Access to learning is becoming a major pinch-point for businesses looking to pursue an upward growth trajectory. A third of UK small firms face skills shortages, according to a recent report from the Federation of Small Businesses and attempts to fill these gaps with training are frustrated by factors including the existing workload of employees, cost of training and lack of local availability.
Having the right skills and knowledge in place is consistently identified as one of the major success factors in business growth, but with more and more businesses becoming virtual, and with digital technology working its way into every corner of our lives, it comes even further to the fore: ‘as the very fabric of the economy changes around us, the need to invest in one’s own skills and the skills of others is more pressing than ever’.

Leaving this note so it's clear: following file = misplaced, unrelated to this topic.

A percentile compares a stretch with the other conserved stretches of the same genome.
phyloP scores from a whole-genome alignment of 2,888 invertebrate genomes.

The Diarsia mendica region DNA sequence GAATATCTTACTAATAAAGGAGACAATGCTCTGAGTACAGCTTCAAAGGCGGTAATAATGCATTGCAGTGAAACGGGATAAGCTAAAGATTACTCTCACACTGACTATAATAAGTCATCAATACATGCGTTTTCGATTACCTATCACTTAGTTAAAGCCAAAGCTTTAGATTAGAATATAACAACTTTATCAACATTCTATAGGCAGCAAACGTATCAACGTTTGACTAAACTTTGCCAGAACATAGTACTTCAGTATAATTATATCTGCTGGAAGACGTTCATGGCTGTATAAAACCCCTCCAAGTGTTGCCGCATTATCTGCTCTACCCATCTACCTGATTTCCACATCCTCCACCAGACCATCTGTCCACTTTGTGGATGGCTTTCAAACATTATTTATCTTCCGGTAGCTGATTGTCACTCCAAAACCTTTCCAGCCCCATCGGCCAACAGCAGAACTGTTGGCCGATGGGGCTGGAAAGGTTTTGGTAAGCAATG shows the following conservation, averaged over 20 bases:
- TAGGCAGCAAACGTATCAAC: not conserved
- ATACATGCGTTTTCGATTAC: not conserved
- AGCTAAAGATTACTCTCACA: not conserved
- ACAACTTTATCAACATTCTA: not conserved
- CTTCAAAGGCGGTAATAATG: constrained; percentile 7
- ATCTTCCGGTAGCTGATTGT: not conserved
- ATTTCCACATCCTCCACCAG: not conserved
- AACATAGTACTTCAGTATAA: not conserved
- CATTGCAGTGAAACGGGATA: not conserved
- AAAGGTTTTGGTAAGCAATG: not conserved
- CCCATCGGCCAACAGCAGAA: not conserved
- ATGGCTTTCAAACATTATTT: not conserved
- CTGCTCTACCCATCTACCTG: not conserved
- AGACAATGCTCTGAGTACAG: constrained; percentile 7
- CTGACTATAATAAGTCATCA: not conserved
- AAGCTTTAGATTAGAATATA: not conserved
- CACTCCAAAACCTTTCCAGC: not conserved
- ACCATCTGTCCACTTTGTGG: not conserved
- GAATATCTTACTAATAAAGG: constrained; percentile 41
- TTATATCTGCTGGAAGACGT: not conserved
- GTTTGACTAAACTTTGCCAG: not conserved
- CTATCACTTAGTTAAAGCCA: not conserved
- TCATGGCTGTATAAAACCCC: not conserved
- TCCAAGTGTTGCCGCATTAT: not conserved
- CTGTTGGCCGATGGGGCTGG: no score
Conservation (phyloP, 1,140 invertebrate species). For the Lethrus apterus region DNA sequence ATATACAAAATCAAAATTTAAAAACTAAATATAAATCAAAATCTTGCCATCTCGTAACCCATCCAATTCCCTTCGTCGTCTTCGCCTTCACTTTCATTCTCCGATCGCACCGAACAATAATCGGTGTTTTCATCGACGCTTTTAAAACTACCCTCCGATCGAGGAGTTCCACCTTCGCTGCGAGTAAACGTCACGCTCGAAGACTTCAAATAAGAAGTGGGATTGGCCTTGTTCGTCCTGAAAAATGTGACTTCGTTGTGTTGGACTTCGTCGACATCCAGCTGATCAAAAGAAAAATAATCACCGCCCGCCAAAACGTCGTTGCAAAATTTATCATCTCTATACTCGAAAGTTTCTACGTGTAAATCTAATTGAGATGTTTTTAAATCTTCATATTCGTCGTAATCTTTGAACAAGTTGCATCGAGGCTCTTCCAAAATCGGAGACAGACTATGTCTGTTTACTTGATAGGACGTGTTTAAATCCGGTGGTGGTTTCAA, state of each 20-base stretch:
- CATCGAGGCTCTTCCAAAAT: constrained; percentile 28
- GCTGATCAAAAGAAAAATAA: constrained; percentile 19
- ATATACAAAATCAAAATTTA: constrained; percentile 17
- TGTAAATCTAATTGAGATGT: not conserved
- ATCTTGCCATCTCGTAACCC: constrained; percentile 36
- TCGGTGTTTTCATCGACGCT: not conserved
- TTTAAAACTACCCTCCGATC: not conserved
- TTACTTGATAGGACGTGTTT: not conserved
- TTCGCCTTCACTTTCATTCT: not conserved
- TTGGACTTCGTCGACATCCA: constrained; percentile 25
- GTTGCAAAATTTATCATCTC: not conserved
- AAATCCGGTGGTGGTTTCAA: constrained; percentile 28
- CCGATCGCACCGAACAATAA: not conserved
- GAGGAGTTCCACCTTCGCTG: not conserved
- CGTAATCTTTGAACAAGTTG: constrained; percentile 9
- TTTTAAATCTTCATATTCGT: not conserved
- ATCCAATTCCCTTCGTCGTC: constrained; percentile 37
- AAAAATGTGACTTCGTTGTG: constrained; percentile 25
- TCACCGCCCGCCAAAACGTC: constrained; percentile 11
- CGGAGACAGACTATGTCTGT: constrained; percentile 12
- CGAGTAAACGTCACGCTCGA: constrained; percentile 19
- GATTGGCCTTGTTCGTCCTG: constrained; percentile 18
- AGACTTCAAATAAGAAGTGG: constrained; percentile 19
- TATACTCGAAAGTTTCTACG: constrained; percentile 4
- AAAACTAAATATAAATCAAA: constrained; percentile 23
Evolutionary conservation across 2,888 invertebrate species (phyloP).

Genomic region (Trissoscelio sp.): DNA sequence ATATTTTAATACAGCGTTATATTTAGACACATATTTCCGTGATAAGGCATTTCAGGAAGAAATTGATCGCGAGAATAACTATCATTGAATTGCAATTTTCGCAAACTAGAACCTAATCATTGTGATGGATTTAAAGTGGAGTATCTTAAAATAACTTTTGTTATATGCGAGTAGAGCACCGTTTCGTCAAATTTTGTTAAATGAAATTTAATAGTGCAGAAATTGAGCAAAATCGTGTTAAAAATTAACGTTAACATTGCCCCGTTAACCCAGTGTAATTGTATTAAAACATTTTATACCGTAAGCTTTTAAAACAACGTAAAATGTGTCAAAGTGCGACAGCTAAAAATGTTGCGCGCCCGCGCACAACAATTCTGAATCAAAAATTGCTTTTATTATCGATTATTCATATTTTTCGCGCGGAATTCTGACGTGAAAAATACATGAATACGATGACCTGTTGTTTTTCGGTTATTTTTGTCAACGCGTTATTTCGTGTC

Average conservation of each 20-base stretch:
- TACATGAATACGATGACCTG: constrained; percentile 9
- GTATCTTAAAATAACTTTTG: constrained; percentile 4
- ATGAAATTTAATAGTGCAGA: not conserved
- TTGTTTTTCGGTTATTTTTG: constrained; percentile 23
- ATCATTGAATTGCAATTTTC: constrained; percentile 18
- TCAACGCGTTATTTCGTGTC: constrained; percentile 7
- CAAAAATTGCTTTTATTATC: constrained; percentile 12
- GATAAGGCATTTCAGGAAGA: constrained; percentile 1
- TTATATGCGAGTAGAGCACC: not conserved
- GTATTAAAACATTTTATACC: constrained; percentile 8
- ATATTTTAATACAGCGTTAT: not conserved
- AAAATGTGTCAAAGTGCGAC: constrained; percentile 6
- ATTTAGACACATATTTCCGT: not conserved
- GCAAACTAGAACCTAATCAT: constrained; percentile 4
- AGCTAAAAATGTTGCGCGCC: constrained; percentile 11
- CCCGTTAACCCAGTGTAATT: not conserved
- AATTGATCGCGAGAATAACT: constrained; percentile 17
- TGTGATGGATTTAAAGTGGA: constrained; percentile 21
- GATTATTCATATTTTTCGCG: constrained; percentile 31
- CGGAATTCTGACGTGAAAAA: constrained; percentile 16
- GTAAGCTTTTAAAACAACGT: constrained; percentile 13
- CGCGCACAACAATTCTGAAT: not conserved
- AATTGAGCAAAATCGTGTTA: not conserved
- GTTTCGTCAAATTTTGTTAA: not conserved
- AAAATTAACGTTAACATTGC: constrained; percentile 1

According to OECD research, there is strong evidence to suggest that investing in the skills of the workforce is one of the most significant factors in achieving strong, inclusive and sustainable growth.
We might assume that technology had made things easier for small businesses to some extent: after all, anyone with an internet connection has (notional, at least) access to all the world’s knowledge at their fingertips. However there are indications that the digital revolution is making things even tougher for smaller companies, not easier.